Thursday, November 17, 2011
From Shore to Forest, Projecting Effects of Climate Change
While the long-term outlook for grape-growers in the Finger Lakes region is favorable, it is less than optimal for skiers and other winter sports enthusiasts in the Adirondacks. Fir and spruce trees are expected to die out in the Catskills, and New York City’s backup drinking water supply may well be contaminated as a result of seawater making its way farther up the Hudson River.
These possibilities — modeled deep into this century — are detailed in a new assessment of the impact that climate change will have in New York State. The 600-page report, published on Wednesday, was commissioned by the New York State Energy Research and Development Authority, a public-benefit corporation, and is a result of three years of work by scientists at state academic institutions, including Columbia and Cornell Universities and the City University of New York.
Its authors say it is the most detailed study that looks at how changes brought about by a warming Earth — from rising temperatures to more precipitation and global sea level rise — will affect the economy, the ecology and even the social fabric of the state.
Cynthia Rosenzweig, a senior research scientist at Columbia’s Earth Institute, said the report was much broader in scope than earlier efforts by New York City that tried to evaluate how best to prepare for climate change.
“New York City’s report focuses on how climate change will affect critical structures” like bridges and sewage systems, she said. “This report also looks at public health, agriculture, transportation and economics.”
The authors drew on results from global climate models and then created projections for variables like rainfall and temperatures for seven regions across the state. Then they tried to assess how those alterations would play out in specific terms. They also developed adaptation recommendations for different economic sectors.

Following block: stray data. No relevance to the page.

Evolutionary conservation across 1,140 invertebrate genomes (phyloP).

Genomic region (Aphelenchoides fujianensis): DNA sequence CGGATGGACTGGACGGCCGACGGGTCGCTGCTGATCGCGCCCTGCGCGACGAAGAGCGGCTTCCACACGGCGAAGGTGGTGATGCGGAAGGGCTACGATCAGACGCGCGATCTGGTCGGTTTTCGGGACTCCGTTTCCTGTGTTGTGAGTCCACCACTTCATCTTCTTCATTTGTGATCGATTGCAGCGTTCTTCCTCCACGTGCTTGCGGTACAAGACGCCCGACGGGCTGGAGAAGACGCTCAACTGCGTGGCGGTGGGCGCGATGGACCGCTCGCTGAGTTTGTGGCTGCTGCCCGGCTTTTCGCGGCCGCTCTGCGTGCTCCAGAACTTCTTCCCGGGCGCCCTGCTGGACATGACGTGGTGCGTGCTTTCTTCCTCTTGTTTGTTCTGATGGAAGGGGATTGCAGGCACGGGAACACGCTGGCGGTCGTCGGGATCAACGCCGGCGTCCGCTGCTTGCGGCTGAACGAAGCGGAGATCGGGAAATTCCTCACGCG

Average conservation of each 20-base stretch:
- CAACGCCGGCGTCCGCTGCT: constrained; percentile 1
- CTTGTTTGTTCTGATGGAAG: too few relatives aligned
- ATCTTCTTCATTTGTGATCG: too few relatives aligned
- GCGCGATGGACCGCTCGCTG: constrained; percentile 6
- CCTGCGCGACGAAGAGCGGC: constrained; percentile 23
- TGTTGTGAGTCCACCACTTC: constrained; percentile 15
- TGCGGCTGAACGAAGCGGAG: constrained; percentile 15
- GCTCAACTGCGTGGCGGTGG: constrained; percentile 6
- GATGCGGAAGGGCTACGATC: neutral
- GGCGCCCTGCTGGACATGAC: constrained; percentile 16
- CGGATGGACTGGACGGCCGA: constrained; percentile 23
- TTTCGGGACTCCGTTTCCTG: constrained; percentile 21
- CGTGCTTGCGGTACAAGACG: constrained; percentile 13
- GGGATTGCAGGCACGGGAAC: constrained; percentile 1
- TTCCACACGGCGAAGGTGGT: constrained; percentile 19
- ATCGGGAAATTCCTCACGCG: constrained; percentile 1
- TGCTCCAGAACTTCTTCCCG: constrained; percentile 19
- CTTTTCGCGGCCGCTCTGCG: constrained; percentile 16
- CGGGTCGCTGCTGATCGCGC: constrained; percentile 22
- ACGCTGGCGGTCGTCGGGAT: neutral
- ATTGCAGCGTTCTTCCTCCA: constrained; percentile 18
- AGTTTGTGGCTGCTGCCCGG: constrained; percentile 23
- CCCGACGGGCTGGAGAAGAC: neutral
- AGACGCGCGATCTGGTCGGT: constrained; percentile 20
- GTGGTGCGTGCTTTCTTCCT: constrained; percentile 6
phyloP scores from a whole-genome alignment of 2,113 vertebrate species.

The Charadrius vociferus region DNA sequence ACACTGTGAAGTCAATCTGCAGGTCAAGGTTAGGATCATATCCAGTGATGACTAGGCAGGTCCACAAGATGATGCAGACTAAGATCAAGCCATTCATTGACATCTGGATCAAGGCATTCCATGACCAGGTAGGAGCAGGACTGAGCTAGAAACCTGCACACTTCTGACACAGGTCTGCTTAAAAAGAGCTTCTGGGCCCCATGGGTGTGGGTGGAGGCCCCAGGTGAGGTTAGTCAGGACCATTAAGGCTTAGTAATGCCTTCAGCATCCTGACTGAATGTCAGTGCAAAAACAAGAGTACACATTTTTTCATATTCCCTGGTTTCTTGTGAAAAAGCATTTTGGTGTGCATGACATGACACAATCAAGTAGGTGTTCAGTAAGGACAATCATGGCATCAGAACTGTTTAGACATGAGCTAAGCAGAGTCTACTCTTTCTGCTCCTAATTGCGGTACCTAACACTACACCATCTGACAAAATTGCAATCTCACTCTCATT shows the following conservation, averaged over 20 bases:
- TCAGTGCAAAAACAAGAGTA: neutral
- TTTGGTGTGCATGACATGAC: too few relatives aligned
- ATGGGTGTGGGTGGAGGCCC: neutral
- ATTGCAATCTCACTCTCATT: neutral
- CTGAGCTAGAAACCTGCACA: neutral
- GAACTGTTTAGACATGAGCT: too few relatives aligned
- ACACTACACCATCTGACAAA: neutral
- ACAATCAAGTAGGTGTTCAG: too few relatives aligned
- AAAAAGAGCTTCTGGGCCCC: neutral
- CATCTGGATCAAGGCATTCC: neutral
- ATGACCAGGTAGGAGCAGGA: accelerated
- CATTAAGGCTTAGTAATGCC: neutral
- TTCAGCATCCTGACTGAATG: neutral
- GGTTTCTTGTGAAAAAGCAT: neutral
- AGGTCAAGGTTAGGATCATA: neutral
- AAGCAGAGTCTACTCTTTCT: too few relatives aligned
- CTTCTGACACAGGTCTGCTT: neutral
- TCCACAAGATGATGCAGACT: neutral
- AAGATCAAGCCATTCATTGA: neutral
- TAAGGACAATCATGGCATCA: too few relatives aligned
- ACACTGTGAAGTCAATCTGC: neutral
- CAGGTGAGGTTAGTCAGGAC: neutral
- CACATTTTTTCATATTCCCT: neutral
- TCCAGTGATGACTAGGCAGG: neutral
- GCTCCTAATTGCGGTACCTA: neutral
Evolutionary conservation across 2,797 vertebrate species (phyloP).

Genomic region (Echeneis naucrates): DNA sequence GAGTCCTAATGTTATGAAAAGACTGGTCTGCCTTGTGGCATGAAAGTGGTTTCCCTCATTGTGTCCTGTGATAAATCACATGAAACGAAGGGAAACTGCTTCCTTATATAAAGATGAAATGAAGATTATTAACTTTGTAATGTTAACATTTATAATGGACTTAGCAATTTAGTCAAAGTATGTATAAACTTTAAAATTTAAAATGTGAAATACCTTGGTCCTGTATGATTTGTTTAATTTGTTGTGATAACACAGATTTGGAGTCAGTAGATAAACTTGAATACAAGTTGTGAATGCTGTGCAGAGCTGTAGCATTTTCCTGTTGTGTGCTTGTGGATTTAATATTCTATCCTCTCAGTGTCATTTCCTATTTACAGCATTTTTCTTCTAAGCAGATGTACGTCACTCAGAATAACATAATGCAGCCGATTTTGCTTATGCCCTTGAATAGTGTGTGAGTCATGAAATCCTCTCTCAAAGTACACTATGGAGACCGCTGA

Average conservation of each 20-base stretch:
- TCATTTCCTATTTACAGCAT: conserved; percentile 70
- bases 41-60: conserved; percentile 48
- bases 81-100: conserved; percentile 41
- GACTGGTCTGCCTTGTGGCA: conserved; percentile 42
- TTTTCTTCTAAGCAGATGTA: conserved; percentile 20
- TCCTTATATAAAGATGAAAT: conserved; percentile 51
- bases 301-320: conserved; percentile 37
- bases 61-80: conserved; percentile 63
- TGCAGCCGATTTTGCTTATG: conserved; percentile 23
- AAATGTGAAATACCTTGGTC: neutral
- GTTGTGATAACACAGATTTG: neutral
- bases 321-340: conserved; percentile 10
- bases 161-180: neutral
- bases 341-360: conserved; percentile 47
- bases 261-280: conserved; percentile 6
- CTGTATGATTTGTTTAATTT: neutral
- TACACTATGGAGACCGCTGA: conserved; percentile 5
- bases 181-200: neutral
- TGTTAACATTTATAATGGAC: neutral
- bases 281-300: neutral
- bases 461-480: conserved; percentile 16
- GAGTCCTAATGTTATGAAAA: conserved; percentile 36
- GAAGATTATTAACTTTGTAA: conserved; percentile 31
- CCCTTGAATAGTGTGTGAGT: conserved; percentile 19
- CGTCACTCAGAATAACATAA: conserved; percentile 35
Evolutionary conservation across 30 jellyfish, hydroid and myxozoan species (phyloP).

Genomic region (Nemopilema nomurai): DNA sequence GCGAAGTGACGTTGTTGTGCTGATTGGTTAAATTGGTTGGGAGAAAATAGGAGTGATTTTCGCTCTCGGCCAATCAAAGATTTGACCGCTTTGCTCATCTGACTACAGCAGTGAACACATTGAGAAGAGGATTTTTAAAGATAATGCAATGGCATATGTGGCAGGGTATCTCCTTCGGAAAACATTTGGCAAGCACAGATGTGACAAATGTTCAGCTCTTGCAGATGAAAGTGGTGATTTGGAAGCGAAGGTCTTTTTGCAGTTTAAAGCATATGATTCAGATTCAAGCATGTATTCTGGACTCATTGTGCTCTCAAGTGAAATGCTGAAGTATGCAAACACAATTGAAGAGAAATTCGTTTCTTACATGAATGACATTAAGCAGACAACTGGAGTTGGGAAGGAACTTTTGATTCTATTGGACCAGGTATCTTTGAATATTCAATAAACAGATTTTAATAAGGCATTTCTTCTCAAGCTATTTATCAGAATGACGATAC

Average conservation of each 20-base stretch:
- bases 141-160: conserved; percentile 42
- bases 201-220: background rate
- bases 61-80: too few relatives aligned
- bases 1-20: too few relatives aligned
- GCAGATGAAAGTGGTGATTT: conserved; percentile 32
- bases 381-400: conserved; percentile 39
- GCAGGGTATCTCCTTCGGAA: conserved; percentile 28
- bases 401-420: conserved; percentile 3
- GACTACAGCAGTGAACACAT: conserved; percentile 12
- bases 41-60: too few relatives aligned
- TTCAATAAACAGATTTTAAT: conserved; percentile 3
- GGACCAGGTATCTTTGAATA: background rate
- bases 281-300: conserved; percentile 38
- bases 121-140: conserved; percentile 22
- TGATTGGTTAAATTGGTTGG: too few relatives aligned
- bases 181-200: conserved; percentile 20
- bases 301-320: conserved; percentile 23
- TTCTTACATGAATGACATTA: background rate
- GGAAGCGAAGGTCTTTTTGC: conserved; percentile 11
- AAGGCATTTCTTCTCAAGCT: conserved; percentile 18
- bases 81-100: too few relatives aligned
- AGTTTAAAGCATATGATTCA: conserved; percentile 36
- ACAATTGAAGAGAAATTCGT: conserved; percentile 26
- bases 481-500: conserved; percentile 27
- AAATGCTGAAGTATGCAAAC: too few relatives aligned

If carbon emissions continue to increase at their current pace, for example, temperatures are expected to rise across the state by 3 degrees Fahrenheit by the 2020s and by as much as 9 degrees by the 2080s. That would have profound effects on agriculture across the state, the report found. For example, none of the varieties of apples currently grown in New York orchards would be viable. Dairy farms would be less productive as cows faced heat stress. And the state’s forests would be transformed; spruce-fir forests and alpine tundra would disappear as invasive species like kudzu, an aggressive weed, gained more ground.
If the Greenland and West Antarctic ice sheets melt, as the report says could happen, the sea level could rise by as much as 55 inches, which means that beach communities would frequently be inundated by flooding.
“In 2020, nearly 96,000 people in the Long Beach area alone may be at risk from sea-level rise,” the report said, referring to just one oceanfront community on the South Shore of Long Island. “By 2080, that number may rise to more than 114,500 people. The value of property at risk in the Long Beach area under this scenario ranges from about $6.4 billion in 2020 to about $7.2 billion in 2080.”
The report found that the effects of climate change would fall disproportionately on the poor and the disabled.
In coastal areas in New York City and along rivers in upstate New York, it said, there is a high amount of low-income housing that would be in the path of flooding.
Art DeGaetano, a professor of earth and atmospheric sciences at Cornell, said that its findings need not be interpreted as totally devastating.
“It would be all bad if you wanted a static New York, with the same species of bird and the same crops,” he said, “but there will be opportunities as well. We expect, for example, that New York State will remain water-rich and we may be able to capitalize when other parts of the country are having severe drought.”
The next step, the authors said, is for them to meet with state agencies and try to work with them to carry out some of the report’s recommendations of ways to cope with climate change
One would be to get the state to routinely incorporate projections of increased sea levels and heavy downpours when building big infrastructure projects. They also suggested protecting and nursing natural barriers to sea-level rise, like coastal wetlands, and changing building codes in certain area for things like roof strength and foundation depth in areas that would be hit hardest by storms.
“If there is one thing we learned from Hurricane Irene,” Dr. Rosenzweig said referring to the tropical storm that pummeled the state this past summer, “we have a lot more we could be doing to prepare.”